Bridging boundaries through cinema


In recent years, the College of Journalism and Mass Communications (CJMC) has launched several initiatives to promote journalism and media exchange in the country, including a new international journalism university currently in the pipeline. Joining this list of projects

is the annual Nepal Africa Film Festival, co-organised with the Journalists’ Forum Nepal, and now in its third year.

On June 18, the Russian Centre for Culture and Science witnessed a substantial crowd comprised of students, journalists, dignitaries and foreign ambassadors, all present for the opening of the festival. Dr Manju Mishra, the principal of CJMC and director of the festival, elaborated that the event was held for four key reasons: to explore Africa and Nepal through cultural activities, to promote tourism, to encourage people to go to Africa and to eventually organise a parallel film festival in Africa.

Narratives on the African continent often sweep its many histories into a single one, assuming a hegemonic, one-dimensional way of life. The selection of films in the festival, claimed the speakers, was an attempt to re-visit these perceptions. Africa would be shown through the African lens, essential in understanding the lives of people who are often forgotten.

In this very spirit of multiculturalism, the festival began with a short music video called Earth Anthem, written by Abhay Kumar, the head of the public information office at the Indian Embassy of Nepal, in six different languages.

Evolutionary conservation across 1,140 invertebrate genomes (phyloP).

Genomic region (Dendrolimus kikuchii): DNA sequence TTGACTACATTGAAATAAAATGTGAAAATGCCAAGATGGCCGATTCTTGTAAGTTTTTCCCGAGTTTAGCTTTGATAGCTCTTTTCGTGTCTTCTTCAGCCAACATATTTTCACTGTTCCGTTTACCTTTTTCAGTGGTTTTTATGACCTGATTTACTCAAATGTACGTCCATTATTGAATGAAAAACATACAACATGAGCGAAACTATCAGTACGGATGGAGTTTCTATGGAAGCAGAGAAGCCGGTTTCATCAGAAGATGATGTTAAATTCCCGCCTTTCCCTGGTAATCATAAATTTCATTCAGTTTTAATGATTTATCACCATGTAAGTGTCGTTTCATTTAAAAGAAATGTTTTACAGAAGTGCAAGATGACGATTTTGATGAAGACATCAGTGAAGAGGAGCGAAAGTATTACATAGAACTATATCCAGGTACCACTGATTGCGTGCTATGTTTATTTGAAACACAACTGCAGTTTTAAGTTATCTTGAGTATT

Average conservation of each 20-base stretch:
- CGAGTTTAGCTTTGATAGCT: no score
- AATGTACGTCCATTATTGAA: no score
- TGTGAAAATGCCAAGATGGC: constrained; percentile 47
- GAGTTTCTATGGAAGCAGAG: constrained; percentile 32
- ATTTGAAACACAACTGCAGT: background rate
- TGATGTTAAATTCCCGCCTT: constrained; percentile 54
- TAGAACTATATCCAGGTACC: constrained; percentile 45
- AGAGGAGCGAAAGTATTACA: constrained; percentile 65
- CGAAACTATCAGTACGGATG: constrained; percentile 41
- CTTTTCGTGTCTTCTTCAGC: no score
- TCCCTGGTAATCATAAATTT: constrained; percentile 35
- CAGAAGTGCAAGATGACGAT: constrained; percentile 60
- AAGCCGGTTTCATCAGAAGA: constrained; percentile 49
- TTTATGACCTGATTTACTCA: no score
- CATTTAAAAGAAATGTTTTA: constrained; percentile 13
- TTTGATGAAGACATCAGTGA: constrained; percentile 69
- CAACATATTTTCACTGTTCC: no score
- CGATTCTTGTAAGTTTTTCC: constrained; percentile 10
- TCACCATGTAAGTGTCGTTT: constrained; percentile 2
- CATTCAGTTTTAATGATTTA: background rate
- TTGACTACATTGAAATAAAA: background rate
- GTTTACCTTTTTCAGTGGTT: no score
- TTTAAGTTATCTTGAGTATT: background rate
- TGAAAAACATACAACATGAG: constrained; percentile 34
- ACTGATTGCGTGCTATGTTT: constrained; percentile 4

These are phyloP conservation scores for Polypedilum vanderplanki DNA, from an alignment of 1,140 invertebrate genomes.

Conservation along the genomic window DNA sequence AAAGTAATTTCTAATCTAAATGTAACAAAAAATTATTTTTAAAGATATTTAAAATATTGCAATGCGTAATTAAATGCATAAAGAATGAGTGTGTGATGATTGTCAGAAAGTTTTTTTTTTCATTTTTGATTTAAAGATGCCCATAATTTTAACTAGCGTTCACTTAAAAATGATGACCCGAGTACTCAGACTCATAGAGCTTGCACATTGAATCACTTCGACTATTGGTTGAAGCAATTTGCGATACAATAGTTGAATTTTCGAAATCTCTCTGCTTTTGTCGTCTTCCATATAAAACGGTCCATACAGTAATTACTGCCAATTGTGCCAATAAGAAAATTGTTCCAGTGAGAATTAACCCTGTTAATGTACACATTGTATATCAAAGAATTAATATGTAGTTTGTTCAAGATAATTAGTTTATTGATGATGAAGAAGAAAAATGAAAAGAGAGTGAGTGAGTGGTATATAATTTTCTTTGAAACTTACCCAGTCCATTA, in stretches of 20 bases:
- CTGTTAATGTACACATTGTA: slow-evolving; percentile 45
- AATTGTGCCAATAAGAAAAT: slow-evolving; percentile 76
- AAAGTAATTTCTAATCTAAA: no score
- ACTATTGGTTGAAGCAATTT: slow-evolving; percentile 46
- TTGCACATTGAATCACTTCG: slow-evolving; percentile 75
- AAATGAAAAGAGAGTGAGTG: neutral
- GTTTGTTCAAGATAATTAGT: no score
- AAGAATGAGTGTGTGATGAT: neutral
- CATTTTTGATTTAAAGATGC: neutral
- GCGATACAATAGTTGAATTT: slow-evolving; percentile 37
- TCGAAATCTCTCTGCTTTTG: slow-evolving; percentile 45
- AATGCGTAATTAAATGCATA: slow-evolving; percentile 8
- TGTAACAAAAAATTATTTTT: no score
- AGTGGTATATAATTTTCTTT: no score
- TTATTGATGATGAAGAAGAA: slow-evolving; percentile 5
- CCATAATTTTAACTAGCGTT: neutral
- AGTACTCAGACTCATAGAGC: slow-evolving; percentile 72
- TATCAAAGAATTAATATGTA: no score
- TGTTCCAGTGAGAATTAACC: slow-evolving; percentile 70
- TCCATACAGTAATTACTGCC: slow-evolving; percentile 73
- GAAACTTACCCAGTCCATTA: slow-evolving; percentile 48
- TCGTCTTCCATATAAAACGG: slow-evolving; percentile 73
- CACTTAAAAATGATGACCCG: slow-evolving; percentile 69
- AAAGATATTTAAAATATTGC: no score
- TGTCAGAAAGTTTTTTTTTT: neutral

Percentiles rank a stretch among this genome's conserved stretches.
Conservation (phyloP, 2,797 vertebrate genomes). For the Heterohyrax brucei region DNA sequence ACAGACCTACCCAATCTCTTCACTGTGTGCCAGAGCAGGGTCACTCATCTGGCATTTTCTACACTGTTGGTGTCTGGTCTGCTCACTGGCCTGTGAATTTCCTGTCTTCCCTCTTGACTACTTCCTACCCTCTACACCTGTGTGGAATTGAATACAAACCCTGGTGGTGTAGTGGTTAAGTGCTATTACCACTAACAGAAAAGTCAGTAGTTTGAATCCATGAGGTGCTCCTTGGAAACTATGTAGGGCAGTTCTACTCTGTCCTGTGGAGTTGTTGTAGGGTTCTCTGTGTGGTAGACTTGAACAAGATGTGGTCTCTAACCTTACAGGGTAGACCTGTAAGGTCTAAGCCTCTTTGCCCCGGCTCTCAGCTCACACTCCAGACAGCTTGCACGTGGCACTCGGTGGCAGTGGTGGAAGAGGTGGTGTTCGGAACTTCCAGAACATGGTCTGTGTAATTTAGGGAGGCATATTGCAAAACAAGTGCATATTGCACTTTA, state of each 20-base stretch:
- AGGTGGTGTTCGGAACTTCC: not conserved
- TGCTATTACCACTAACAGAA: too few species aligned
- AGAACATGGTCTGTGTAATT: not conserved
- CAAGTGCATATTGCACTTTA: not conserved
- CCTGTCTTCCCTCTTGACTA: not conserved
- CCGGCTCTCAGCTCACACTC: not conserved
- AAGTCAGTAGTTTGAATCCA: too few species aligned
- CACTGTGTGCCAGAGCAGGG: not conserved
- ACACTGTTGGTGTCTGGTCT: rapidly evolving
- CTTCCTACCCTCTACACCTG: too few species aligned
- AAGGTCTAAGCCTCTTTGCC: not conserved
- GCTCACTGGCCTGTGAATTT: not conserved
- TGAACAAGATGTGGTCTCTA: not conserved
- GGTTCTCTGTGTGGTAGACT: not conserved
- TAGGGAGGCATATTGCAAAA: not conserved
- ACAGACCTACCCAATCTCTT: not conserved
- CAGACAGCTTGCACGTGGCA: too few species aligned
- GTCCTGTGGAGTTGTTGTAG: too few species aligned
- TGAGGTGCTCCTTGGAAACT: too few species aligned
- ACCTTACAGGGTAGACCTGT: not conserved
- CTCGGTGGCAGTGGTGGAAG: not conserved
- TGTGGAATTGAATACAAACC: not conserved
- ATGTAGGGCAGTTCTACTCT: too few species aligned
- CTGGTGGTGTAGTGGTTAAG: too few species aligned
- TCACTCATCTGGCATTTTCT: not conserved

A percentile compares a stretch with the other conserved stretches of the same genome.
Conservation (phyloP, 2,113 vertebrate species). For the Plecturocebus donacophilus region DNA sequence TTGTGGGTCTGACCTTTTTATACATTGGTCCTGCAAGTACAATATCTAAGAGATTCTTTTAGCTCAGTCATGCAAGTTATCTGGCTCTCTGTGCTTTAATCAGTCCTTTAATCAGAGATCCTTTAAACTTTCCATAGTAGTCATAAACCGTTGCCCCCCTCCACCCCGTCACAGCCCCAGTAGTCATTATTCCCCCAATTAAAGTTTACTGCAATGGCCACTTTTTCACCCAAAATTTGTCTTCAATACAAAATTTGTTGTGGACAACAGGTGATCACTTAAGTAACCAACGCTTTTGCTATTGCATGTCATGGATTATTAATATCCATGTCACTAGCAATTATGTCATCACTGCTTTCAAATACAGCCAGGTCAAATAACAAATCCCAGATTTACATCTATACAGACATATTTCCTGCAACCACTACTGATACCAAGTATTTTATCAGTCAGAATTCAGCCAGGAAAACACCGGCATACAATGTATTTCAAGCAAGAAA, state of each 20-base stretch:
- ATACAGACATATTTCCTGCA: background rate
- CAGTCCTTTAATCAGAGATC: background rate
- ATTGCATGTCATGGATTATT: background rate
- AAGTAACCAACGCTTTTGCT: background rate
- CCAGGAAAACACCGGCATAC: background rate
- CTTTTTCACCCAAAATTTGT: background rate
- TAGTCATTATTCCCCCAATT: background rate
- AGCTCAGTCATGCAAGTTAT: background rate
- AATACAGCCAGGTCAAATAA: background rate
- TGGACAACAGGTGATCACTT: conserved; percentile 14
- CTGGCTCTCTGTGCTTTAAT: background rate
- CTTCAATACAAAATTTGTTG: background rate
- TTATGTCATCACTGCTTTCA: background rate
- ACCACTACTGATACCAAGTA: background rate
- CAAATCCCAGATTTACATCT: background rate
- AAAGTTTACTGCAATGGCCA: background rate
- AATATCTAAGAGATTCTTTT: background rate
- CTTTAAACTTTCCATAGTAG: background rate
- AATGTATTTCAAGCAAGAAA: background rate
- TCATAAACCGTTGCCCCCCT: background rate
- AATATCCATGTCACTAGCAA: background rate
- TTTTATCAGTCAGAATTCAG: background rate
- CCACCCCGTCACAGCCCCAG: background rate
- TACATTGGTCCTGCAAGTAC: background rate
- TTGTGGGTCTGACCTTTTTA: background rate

Despite the difficulty in collecting material for the festival, which Mishra attributed to the lack of partners in the field, the festival showcased documentaries and films on a range of topics and perspectives. Day one began with The White Masai, the autobiography-turned-film of a Swiss woman who, during her vacation in Kenya, falls in love with a Masai warrior and ends up marrying him. Their relationship is torn with cultural differences and language barriers. This was followed by Windows of

Hope, one man’s survival journey after being abandoned by his family; Yesarinai Aaru Phulchha, one of the two Nepali films at the festival, and finally, Bag Blixens Maske, an occult-mystery film from Denmark.

Day two began with the famous Hotel Rwanda, a look at the Tutsi genocide through its effect on one family, while A Screaming Man illustrated life in violence-torn Chad. Burma on My Mind, next, was a Nepali film documenting the lives of Nepalis living in Burma and Yesterday’s Slaves explored the complexity of social life in West Africa.

Films to be shown today, the last day of the festival, include Sarafina!, Kazan/Kremlin of Kazan/Economic of Kazan, The Kamre and Kare Kare Zuako

Posted on: 2013-06-20 08:43